The Burial Tree (II)
04. In The House of Distorted Mirrors
06. Bathos and the Iconoclast
07. The Zephirus Circus
13. The Blackening
14. The Collector
[Muse Sick Records]
Every now and again, an album comes that changes the face of metal – Between the Buried and Me‘s Colors and Strapping Young Lad’s City both spring to mind. They raised metal to new levels of creativity and catapult that band to almost overnight stardom. Which brings me to Ana Kefr, a five-piece band from Riverside, California. They formed in mid-2008 and released their debut, Volume 1. One year later they released the single “Tonight We Watch the Children Fucking Burn.” Not much noise was made, but now, with The Burial Tree (II), Ana Kefr have released what will no doubt become a landmark LP in the metal community.
Like the aforementioned Colors, this album makes a conscious attempt to sound like one long song. That said, each song has its own identity, which is an impressive feat on its own, especially while stringing the pieces together in such a fashion. They’re so brilliant in their arrangement and diversity that the album’s 62-minute run time is easily justifiable: no filler whatsoever.
Also, there is something for everybody in this album. Like black metal? There are plenty of black metal parts for the duration of this album. Like death metal? Well, there’s a lot of that here too. What about really good metalcore? “Parasites” has it in abundance. Hell, they even delve into grindcore in the 18-second short “Jeremiad”, as well as symphonic elements seasoned across the album for the ‘ultimate’ effect. “Monody” features a amazing clarinet solo, and piano is often a featured instrument. The occasional blues, world, or jazz breaks are present as well. Ultimately, you’re going to find something to like about this album, or better yet, like me, you’re going to love all of it.
Furthermore, the talent of these guys is astounding. Normally I am much more of an instrumental kind of listener, but I feel this review would be off without recognizing the absolutely monsterous voice of Rhiis Lopez, who has to be one of the best extreme vocalists of today. His lows and mids are brutal while still retaining colors, and his semi-rare highs are up there with the best of them – and he can sing like all hell, which is amazing, considering how much he rips up his vocal cords. The rhythm section of the band doesn’t slouch either, deftly moving chords and keys with ease. Guitar solos and leads are ever-present, and are consistently amazing, providing a tasteful layer to the madness. The drumming is superb, offering a massive amount of variety, and the bass often adds that final piece of ambience.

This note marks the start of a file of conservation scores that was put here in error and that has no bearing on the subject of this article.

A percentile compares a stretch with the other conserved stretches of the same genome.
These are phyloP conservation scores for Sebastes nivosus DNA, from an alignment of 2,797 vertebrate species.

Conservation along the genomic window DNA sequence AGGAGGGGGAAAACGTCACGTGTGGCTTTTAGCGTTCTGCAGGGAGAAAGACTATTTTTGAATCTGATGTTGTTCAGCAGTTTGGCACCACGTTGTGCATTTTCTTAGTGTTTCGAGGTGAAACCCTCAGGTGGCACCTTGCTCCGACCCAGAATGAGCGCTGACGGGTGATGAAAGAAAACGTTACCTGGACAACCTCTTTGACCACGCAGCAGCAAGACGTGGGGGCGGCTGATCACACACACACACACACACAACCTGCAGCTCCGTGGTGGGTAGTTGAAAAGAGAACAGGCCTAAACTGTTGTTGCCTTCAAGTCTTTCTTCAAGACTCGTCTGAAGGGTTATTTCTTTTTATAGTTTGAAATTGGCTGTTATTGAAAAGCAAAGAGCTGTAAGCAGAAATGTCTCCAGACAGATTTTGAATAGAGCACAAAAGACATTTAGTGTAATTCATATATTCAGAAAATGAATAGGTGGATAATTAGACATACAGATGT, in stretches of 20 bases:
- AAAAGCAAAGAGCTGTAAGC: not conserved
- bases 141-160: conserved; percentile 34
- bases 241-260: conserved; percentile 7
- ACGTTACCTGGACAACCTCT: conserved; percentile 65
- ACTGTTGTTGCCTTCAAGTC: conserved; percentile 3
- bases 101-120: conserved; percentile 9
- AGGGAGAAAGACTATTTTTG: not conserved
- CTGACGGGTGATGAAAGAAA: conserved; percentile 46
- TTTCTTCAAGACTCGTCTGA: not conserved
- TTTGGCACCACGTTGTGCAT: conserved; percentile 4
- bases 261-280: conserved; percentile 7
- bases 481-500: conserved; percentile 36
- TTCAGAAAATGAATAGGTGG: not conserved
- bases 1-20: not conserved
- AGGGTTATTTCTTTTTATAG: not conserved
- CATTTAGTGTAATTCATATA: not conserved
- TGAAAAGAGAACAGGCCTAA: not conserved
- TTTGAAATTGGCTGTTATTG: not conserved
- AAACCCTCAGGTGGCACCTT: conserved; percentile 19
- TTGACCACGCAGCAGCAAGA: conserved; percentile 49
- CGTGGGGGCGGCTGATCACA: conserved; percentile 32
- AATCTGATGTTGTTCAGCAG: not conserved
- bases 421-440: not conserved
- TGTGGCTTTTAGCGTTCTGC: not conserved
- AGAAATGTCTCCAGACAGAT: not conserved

The production, too, fits perfectly with the aesthetic of the album. The album literally sounds like the end of the world, which compliments with the album art and the singular tree, starting a new world, and other possible profound explanations. Everything is mixed perfectly. Guitar tones are amazing, drum tones sound natural minus the triggers, bass is very audible, etc. A couple of little nuisances can be discovered while actively listening that brings the master volume down, but I’m going to blame this on a possible download error while I was downloading the promo.
Normally, I would begin on the criticisms, but I honestly cannot think of a single correction to make about this album. This album is as close to perfect as I believe it can get, and I hope it will be a future staple in metal and catapult Ana Kefr to instant recognition. Anything short of that would be underrated and underappreciated.
Ana Kefr’s The Burial Tree (II) gets: